Later, in a comprehensive review of the world ocean's deep circulation, Warren (1981) wrote:

. . . the principal inflow of water below the general crest of the Mid-Atlantic Ridge (3500 m depth, say) occurs from the western Atlantic through the Romanche Fracture Zone on the equator (e.g., Drygalski, 1904; Wst, 1933; Metcalf, Heezen, and Stalcup, 1964). No estimate of the rate of this inflow has been made. Silica values on the surface where potential temperature is 2 C increase northward (Metcalf, 1969), as well as southward (Chan, Drummond, Edmond and Grant, 1977), indicating further that the deep water ``ages'' poleward.

Many additional fracture zones cut across the Mid-Atlantic Ridge, but the existing evidence suggests that there are only three others through which noticeable deep water transport may take place . . . Indications of eastward flow through the Vema Fracture Zone near 11o N were shown by Heezen, Gerard, and Tharp (1964), but the flux must be much less than that through the Romanche Fracture zone, given its much smaller influence on property distributions in the eastern Atlantic ....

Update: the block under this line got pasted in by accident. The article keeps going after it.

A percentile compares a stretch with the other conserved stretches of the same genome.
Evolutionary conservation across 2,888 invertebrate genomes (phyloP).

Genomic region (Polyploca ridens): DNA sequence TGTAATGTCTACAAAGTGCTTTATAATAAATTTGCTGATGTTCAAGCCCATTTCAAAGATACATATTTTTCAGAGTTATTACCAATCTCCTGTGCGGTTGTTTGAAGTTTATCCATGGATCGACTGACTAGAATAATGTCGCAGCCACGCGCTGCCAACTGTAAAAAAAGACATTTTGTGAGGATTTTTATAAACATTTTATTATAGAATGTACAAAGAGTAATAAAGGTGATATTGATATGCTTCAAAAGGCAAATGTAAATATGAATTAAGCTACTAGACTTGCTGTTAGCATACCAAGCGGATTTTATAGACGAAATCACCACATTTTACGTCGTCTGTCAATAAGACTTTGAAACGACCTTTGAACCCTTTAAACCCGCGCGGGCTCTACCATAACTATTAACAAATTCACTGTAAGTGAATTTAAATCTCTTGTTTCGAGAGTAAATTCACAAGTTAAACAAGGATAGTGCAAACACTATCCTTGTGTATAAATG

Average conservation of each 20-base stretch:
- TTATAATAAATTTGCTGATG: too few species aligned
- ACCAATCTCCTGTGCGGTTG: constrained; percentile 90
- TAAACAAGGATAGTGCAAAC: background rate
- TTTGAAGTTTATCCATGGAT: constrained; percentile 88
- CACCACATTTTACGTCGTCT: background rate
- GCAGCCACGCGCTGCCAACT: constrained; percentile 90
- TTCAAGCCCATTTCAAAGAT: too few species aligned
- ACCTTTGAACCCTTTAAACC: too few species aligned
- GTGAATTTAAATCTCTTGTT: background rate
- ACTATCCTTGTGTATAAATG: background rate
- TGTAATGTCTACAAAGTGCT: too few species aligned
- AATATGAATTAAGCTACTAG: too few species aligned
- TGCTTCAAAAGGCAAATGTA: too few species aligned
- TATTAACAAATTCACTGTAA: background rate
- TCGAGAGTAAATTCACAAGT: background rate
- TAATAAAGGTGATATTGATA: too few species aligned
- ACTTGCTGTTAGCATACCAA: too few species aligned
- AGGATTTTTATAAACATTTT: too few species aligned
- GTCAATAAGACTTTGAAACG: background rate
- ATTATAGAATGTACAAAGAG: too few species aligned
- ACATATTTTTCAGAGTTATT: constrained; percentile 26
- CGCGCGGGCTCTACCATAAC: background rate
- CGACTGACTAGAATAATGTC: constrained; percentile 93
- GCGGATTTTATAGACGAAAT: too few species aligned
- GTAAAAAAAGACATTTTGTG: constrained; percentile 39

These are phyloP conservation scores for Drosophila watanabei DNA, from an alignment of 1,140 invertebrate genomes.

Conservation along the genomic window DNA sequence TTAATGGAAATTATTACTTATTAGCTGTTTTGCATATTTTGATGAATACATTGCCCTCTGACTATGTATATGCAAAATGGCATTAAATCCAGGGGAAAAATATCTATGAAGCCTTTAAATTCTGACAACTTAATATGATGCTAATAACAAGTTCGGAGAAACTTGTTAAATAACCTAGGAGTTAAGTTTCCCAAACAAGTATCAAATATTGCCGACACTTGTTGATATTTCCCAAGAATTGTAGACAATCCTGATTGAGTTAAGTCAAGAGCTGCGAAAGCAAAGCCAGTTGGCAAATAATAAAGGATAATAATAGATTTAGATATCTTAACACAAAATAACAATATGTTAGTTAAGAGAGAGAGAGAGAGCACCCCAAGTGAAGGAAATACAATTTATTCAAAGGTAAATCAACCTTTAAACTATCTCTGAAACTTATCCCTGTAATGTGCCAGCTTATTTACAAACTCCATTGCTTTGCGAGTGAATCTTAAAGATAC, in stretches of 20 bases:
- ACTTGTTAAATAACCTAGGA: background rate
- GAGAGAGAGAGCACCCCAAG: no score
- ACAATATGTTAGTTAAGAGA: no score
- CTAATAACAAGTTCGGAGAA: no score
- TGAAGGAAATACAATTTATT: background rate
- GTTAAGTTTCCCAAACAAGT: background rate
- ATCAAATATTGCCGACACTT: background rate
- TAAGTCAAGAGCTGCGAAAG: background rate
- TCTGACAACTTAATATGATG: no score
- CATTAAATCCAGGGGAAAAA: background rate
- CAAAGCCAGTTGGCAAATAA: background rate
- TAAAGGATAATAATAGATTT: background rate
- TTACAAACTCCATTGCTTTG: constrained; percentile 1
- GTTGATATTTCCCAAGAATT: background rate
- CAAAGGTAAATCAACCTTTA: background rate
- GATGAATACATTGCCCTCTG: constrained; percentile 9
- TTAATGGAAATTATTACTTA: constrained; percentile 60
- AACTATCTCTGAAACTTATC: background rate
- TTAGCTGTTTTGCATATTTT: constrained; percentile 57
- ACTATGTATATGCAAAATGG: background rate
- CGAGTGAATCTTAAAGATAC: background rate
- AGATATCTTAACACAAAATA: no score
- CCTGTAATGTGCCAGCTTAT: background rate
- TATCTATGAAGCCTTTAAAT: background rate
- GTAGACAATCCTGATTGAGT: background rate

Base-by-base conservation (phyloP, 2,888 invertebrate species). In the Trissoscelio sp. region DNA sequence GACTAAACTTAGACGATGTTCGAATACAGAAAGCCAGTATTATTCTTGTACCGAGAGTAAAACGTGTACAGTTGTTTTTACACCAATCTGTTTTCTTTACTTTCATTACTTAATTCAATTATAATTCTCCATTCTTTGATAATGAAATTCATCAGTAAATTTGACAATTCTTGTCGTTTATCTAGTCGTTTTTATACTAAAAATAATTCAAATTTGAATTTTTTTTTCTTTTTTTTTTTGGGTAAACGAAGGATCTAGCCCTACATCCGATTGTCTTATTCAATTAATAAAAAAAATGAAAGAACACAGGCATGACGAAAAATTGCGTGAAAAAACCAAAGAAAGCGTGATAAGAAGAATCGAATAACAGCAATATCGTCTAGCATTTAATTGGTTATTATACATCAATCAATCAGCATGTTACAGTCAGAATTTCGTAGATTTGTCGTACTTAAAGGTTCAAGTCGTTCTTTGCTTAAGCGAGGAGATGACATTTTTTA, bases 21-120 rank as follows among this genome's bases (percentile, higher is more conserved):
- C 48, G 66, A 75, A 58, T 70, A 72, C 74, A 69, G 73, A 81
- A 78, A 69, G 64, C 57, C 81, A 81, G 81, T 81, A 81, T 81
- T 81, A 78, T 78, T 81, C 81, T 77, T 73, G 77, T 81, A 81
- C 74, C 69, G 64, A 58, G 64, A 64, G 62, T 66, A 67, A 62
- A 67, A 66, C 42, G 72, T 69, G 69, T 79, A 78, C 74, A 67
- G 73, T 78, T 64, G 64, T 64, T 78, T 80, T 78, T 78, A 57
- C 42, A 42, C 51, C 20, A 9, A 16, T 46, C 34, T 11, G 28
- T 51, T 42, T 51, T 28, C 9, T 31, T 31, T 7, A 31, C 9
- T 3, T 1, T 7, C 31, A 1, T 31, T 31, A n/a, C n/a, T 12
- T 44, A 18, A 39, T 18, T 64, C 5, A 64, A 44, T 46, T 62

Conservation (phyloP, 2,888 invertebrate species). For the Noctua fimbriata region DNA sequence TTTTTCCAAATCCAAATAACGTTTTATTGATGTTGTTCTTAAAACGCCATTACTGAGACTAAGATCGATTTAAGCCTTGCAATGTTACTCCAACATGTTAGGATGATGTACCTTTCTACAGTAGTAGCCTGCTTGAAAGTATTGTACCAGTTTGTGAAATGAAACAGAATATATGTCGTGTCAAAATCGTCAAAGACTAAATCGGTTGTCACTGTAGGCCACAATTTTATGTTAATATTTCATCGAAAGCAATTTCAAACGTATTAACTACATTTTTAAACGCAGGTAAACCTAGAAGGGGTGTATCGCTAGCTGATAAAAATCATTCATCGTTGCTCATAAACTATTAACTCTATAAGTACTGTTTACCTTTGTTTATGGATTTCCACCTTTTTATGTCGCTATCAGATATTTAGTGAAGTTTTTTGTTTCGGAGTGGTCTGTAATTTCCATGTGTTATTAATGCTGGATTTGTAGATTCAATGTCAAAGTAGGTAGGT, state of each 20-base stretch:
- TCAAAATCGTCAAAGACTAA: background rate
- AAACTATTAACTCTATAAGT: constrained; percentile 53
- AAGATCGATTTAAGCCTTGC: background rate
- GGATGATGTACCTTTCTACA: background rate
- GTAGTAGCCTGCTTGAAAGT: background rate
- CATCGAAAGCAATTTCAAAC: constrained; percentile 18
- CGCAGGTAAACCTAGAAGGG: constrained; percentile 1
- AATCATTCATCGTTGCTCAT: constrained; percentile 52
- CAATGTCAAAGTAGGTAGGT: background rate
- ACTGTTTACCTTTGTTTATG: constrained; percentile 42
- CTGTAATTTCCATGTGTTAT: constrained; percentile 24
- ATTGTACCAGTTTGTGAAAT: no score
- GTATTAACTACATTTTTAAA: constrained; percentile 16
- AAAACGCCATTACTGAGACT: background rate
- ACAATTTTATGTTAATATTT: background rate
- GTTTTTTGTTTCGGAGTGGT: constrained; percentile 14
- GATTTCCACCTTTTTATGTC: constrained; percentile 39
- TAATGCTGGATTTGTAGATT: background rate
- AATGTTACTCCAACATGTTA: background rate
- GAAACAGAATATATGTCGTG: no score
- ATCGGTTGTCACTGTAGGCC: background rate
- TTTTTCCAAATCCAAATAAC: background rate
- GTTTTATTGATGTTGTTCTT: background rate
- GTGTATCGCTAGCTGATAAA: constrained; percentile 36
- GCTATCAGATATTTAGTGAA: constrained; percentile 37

In contrast, Mantyla and Reid (1983), drawing on much the same literature and data as Warren and writing only a couple of years later, say: Evidently, the Romansche Gap is the primary passage for bottom water flow into the eastern equatorial and southeastern Atlantic Basins, while the Vema Fracture Zone is the main passage for bottom water flow into the northeastern Atlantic basins. Another matter for debate has been the existence of deep western boundary currents in the northeastern Atlantic Basins (specifically the Gambia Abyssal Plain, the South Canary Basin, and the Canary Basin). Of this area, Warren (1981) states: The dynamical fact that poleward movement from an equatorial source can be accomplished by an interior flow may explain to some extent why no deep boundary currents along the western margin of the eastern trough (Mid-Atlantic Ridge) have been observed in transatlantic sections (Fuglister, 1960). On the other hand . . . the budgetary function of western boundary currents is not only to transport deep water into low latitudes, but also to correct imbalances between interior flows and upward fluxes; and it is not easy to see how continuity can be maintained in the eastern trough of the Atlantic without recirculation boundary currents. The new high-quality CTD hydrographic transects reported here (Figure 2B) - part of a set whose collection began while Warren and Mantyla and Reid were writing their reviews - in large measure settle the question of the relative importance of Romanche and Vema flow on the abyssal characteristics of the eastern trough. The new data rather firmly support Mantyla and Reid's inference that eastward flow through the Vema Fracture Zone is the dominant influence governing the water mass characteristics of the abyssal northeastern Atlantic Basins: the abyss of the Plain is found to be extensively and strongly influenced by water from the Vema, in effect, filled with Vema water. Romanche-derived water is not evident north of Kane Gap. The new data also document the northeastern Atlantic Basins' deep water mass distribution and deep circulation, including their deep western boundary currents.